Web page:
Significant progress is being made on a project to reconstruct the golf course at Mountain Shadows Resort near Phoenix, Arizona.
Architect Forrest Richardson is leading the work, which will reinvigorate the design, which was originally created by the late Arthur Jack Snyder. Richardson worked with Snyder earlier in his own career.
Considered a daring design when it was built back in the early 1960s, Mountain Shadows previously contained only two par four holes, and was built on a site only 40 acres in area.
“The early ads for Mountain Shadows are stunning to read,” said Richardson. “They are nearly a play-by-play to what we are finally getting people to realise today, that golf needs to be fun, take less time and involve less resources. Indeed, Snyder’s Mountain Shadows was billed as a ‘course you can enjoy with the whole family, and in less time’. The ads appeared in local newspapers and magazines throughout the 1960s.”
The current project sees the rebuilding of the entire course, but still based on Snyder’s original routing. Once complete, every hole will be a par three, playing from between 75 and 200 yards.
“Jack absolutely believed his work there to be among his best,” said Richardson. “While he brought big courses to Wailea and throughout Hawaii, and across the western US, it was always Mountain Shadows that he brought up as being one of the most enjoyable projects of his career.”
The Mountain Shadows resort was recently purchased by Woodbine Development having been closed since 2008, although remarkably, the course itself remained open for play during this period. The Texas-based company is working alongside Arizona resort company Westroc Resorts to revitalise the property.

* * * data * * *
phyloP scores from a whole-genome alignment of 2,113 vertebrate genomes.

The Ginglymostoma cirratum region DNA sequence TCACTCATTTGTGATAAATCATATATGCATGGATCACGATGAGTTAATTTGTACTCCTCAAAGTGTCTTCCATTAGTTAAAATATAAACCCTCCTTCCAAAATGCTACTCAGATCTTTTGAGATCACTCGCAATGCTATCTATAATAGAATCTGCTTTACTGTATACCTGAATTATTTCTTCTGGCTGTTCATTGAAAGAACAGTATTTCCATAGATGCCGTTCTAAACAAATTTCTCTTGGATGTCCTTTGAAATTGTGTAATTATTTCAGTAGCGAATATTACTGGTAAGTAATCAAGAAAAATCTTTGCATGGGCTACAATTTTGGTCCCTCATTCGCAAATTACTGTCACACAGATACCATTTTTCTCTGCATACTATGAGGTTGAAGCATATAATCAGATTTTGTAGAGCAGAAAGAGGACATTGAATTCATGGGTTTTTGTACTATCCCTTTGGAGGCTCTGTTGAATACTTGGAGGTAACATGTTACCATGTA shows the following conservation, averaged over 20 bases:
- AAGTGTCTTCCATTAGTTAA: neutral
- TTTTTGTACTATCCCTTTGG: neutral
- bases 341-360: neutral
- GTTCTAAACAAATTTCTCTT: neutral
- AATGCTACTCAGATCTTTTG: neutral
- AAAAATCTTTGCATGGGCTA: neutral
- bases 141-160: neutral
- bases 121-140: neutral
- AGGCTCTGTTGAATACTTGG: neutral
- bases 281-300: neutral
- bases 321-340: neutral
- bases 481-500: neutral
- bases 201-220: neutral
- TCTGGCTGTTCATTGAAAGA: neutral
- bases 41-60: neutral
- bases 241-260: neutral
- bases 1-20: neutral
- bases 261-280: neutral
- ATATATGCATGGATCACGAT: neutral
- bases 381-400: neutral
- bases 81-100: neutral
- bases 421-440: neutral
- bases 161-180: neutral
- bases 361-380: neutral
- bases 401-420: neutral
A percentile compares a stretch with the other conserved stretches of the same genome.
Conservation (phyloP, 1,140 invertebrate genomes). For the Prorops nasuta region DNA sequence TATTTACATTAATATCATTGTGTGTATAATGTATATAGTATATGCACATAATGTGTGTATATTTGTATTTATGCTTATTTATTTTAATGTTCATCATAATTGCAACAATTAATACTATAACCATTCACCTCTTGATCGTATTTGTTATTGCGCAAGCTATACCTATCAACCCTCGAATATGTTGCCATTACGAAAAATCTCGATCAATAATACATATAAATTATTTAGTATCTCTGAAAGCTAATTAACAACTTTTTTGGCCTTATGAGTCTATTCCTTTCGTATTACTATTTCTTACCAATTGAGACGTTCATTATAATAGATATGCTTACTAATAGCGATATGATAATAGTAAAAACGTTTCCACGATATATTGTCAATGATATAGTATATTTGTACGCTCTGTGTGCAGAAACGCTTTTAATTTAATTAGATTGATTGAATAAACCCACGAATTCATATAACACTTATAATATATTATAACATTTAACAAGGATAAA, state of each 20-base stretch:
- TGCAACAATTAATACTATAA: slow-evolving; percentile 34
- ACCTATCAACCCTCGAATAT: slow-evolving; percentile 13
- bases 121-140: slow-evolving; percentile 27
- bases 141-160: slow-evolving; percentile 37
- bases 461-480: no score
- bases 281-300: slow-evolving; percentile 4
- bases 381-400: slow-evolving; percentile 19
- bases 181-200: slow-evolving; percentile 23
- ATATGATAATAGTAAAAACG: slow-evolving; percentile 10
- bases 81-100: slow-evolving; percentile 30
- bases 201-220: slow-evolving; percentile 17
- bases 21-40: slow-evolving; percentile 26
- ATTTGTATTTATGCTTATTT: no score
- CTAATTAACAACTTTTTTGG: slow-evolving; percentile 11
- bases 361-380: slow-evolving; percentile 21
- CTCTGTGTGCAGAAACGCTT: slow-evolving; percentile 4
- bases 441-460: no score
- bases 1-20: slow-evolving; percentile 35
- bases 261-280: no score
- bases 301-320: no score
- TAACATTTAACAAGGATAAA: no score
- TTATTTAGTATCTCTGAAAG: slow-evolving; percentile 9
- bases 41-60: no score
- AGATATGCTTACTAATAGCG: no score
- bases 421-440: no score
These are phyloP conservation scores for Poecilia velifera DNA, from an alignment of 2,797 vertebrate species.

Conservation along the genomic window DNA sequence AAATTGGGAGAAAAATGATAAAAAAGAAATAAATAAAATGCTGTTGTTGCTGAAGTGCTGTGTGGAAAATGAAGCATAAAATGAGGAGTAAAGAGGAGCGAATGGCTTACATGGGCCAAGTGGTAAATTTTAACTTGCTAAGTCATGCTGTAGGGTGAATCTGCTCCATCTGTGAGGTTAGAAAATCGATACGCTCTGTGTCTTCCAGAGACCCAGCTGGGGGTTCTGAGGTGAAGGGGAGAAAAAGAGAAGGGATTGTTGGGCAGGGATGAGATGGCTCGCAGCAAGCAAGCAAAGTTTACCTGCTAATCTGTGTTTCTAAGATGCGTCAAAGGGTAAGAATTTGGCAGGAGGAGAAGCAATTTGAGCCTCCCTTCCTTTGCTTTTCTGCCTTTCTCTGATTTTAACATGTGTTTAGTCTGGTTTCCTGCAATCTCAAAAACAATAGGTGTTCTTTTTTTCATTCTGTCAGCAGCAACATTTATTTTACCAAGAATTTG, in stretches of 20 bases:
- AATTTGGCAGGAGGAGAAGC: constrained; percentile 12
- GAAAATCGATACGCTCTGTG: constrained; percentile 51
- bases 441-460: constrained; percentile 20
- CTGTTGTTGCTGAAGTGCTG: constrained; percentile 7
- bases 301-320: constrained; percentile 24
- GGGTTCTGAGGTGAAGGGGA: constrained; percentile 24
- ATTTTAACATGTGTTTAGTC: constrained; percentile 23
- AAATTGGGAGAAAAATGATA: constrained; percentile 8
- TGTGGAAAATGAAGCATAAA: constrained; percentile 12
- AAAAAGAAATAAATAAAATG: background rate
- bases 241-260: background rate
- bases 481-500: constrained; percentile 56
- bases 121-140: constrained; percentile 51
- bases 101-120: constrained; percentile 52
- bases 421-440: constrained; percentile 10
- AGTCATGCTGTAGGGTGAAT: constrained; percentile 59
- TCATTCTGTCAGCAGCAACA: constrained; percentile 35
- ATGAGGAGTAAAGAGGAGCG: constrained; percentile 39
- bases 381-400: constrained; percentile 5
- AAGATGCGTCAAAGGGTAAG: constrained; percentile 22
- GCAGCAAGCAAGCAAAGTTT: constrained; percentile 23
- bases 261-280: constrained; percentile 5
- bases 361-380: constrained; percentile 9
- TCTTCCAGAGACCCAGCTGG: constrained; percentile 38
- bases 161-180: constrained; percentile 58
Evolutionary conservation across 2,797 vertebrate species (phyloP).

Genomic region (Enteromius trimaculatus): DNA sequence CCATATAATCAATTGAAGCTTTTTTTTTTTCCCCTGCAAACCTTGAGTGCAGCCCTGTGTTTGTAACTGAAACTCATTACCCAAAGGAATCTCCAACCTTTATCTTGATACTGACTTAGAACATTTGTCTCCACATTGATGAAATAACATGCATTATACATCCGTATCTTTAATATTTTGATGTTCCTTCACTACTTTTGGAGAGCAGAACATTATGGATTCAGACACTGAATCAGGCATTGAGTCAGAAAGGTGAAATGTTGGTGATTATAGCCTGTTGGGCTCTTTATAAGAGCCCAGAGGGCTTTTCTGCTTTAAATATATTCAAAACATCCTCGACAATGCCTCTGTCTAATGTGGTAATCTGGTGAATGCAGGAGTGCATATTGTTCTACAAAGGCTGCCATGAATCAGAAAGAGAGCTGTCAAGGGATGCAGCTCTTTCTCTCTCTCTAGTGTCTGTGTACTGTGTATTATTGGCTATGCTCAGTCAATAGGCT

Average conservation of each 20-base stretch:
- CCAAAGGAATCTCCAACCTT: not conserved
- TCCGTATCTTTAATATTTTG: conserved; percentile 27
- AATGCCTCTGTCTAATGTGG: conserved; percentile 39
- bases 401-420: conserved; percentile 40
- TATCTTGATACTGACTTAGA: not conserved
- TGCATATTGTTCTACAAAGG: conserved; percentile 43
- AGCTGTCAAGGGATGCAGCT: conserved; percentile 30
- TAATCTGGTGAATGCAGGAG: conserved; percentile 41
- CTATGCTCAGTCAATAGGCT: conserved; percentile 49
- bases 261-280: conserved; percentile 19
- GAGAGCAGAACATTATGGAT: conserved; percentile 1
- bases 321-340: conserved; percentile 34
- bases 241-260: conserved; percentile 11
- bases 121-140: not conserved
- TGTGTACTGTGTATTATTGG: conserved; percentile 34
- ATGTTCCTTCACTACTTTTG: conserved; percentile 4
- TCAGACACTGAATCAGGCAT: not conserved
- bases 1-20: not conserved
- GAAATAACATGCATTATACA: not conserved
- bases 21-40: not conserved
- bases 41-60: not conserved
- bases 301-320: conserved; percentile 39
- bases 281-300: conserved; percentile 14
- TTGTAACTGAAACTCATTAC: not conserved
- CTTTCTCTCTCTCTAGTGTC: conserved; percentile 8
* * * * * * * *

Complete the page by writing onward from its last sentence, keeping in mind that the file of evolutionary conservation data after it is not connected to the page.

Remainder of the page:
“We hear all the time from people who recalled playing there with their parents and grandparents,” said Richardson. “Compared to the other golf in Phoenix at the time, one can see why Mountain Shadows was so popular. It was not only different, but the round could be enjoyed by those of every skill level. It was the ultimate equaliser.”
The reworked course will measure just under 2,500 yards and plays to par-54. Richardson has also achieved a personal ambition of creating a bonus par two hole, something he wrote about in his 2001 book Routing the Golf Course.
“The idea for a par-two had always been to creatively use small spaces,” he said. “Until now it has never presented itself, at least not on a site where it fit the routing.”
The construction element of the project is being handled by Landscapes Unlimited, and the course is scheduled to reopen in February 2017.